January 20, 2017

Is a candidate’s net worth a good predictor of success in an election?

“Money (That’s What I Want)”

The best things in life are free
But you can keep them for the birds and bees
Now give me money
That’s what I want
That’s what I want, yeah
That’s what I want


During the lull before the real campaigning begins, reporters and pundits focus on rumors, irrelevant candidate factoids, and whatever spin is being sold by the ever-present “anonymous sources.”

One of the more enjoyable pastimes is scouring the candidate’s finances to see who has what and where “what” comes from.

In his April blog post,  Ranking Every 2016 Presidential Candidate by Net Worth, InsideGov’s Ben Taylor shows us who the wealthiest and “poorest” candidates are. There were only a few surprises:

[table id=1 /]

I consider it a little ironic that far-left non-candidate Elizabeth Warren is worth almost $7 million. Another surprise is how small the net worth is for several GOP candidates. If a Republican has a net worth less than $5 million, does that mean they are failures as greedy capitalists and don’t deserve the nomination?

Missing from the list because he declared his candidacy only recently is Vermont Senator Bernie Sanders. OpenSecret.org estimates his net worth as $460,506.

Then, of course, there’s Hillary. Her net worth is valued at $21 million or thereabouts. Keep in mind that these estimates include family wealth, so that in her case Bill Clinton’s earnings and property are included in the total. The $21 million actually seems rather low; some estimates go as high as $55 million. It is ironic, of course, that both Clinton’s had enormous legal bills to pay off, thanks to Republicans who sued and tried to impeach them for everything they did before, during, and after their stay in the White House. Drowning in red ink had turned both Clintons into highly successful entrepreneurs.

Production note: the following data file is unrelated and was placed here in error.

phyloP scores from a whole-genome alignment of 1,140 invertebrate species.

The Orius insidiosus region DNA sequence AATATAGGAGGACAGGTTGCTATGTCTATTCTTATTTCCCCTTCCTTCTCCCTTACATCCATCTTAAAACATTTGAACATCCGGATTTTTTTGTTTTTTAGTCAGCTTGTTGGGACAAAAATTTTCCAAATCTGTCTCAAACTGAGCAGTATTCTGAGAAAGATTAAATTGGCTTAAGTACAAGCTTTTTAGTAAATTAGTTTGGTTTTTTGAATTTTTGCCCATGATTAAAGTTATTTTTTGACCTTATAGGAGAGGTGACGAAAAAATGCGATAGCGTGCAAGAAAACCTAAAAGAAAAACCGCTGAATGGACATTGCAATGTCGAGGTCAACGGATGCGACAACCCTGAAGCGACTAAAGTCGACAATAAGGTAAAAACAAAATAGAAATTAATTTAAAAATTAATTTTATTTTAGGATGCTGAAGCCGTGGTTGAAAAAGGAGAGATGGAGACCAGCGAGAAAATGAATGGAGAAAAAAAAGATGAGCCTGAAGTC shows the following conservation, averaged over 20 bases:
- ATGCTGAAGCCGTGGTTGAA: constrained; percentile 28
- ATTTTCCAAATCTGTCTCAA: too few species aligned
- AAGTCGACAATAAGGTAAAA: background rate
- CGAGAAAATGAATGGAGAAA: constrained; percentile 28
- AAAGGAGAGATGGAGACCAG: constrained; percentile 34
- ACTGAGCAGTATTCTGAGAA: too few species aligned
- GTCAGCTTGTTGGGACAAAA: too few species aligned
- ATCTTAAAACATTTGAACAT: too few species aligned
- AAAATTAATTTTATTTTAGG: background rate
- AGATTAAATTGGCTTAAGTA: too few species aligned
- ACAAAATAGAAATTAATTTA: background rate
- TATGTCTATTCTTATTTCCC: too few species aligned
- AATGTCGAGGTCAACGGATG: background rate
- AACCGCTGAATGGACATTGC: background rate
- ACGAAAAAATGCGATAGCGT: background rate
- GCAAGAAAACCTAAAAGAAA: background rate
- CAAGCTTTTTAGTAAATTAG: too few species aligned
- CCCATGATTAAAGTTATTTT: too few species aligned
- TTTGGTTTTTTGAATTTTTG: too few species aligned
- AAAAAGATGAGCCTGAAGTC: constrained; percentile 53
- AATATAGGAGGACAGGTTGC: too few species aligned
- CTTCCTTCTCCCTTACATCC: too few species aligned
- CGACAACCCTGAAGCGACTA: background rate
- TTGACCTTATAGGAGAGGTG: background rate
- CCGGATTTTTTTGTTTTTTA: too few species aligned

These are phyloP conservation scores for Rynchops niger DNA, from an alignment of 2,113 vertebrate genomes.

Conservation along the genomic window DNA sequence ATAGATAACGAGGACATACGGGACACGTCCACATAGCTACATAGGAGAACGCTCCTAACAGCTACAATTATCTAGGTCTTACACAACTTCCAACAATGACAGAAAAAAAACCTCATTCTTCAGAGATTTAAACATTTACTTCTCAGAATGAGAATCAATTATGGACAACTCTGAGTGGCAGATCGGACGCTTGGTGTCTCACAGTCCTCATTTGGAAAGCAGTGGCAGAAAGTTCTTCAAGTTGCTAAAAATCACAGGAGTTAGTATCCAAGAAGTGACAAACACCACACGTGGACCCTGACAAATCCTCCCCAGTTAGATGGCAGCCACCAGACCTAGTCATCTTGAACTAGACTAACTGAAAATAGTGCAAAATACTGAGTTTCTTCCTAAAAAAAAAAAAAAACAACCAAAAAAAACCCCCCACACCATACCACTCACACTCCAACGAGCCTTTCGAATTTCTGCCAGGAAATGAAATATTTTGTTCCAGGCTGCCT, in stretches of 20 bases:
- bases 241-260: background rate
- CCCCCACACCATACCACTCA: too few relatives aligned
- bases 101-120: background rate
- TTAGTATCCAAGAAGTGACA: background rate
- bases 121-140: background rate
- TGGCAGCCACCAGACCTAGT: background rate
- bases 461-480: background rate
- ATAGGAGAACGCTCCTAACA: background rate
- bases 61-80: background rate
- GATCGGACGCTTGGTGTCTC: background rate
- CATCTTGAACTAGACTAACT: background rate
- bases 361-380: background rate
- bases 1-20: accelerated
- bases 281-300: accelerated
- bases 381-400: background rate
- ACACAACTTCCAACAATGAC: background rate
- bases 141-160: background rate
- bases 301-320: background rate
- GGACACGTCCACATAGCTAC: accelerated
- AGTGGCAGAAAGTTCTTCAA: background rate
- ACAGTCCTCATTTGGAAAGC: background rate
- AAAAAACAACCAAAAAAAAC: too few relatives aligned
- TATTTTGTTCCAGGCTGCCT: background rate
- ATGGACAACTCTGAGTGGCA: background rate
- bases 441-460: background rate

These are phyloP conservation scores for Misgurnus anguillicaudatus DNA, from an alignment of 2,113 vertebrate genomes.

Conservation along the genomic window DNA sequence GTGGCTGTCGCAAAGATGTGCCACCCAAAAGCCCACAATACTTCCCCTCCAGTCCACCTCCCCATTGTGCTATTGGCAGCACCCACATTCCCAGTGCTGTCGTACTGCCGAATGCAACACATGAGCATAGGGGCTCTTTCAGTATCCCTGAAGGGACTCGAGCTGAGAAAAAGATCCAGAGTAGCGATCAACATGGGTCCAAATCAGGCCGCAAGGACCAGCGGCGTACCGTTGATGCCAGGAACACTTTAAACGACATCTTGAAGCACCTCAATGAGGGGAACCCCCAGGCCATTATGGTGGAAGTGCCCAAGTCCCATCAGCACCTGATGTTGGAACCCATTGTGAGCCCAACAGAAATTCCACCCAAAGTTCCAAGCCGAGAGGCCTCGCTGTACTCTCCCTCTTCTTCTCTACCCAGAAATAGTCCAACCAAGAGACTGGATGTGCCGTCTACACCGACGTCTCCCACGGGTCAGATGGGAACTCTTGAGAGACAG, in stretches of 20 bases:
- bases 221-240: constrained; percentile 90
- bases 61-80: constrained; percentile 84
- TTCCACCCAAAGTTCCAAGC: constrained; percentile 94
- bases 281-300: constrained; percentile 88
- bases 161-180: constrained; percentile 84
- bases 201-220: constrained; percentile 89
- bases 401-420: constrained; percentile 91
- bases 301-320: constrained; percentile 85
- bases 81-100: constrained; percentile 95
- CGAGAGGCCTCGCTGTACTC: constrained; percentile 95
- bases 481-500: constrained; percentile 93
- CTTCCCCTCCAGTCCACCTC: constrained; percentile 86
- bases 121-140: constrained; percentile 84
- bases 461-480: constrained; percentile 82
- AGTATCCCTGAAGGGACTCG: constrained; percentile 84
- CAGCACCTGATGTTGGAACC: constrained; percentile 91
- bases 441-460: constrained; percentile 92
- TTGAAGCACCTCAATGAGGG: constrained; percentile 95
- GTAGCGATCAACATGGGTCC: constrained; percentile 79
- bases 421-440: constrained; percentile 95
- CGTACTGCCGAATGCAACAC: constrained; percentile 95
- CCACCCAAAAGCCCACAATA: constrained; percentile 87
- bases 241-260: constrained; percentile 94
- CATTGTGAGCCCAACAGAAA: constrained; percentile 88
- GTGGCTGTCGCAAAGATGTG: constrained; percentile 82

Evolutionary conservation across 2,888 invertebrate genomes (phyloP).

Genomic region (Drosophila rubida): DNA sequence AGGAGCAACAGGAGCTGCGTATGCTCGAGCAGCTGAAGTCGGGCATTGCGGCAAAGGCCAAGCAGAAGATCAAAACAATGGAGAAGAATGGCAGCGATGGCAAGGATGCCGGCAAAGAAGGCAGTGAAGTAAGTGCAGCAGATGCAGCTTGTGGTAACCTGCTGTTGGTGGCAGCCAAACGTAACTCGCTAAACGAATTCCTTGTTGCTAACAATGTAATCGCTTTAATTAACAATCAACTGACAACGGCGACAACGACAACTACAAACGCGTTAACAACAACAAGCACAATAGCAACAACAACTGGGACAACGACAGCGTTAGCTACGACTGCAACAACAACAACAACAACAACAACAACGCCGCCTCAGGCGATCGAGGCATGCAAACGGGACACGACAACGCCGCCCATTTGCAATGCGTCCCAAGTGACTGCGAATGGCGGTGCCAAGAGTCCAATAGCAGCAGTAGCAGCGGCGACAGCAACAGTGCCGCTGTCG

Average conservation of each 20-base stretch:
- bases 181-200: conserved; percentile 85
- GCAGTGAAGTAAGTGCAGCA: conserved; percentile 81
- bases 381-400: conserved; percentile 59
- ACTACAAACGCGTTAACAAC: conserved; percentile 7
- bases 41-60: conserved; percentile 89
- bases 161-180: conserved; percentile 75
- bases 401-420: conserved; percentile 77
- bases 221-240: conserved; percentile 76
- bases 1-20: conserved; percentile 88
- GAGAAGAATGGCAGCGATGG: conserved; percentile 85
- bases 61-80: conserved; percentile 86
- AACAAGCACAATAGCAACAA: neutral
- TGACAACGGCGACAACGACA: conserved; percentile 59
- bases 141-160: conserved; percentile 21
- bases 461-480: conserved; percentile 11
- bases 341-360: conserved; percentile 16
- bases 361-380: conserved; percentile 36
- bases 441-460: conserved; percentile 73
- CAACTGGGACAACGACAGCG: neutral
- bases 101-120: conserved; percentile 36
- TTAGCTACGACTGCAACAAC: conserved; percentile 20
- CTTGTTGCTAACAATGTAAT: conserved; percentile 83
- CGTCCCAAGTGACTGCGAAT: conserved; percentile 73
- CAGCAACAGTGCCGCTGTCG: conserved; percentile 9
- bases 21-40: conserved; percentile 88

One angle from Ben Taylor’s article that I think he has wrong is his repeated assertion that having a net worth smaller than the opposition dooms a candidate to failure. So I went back and looked at the 2008 presidential campaign. Of the three major figures in that election — Obama, McCain, and Hillary — Obama had by far the lowest net worth.

There are other instances where the less wealthy candidate beat the wealthy candidate, e.g. Truman over Dewey, Bill Clinton over George HW Bush, Obama over McCain and Romney, etc. We can stop this money fetish and focus more on each candidate’s position on the issues and his/her character, however you want to define character. Yes, if there are curious funding sources or out-right illegalities, we should know about them. But we can stop fooling ourselves that a candidate’s net worth is a predictor of election success. It isn’t.

Here are a few financial factoids circa 2008 from CNN Money:





Published by

Frank Marafiote

Frank started the Hillary Clinton Quarterly in 1992 and has been "keeping up with Hillary" for more than 25 years. Recently retired, he worked in advertising and communications and also taught marketing courses several times a year for a local university.

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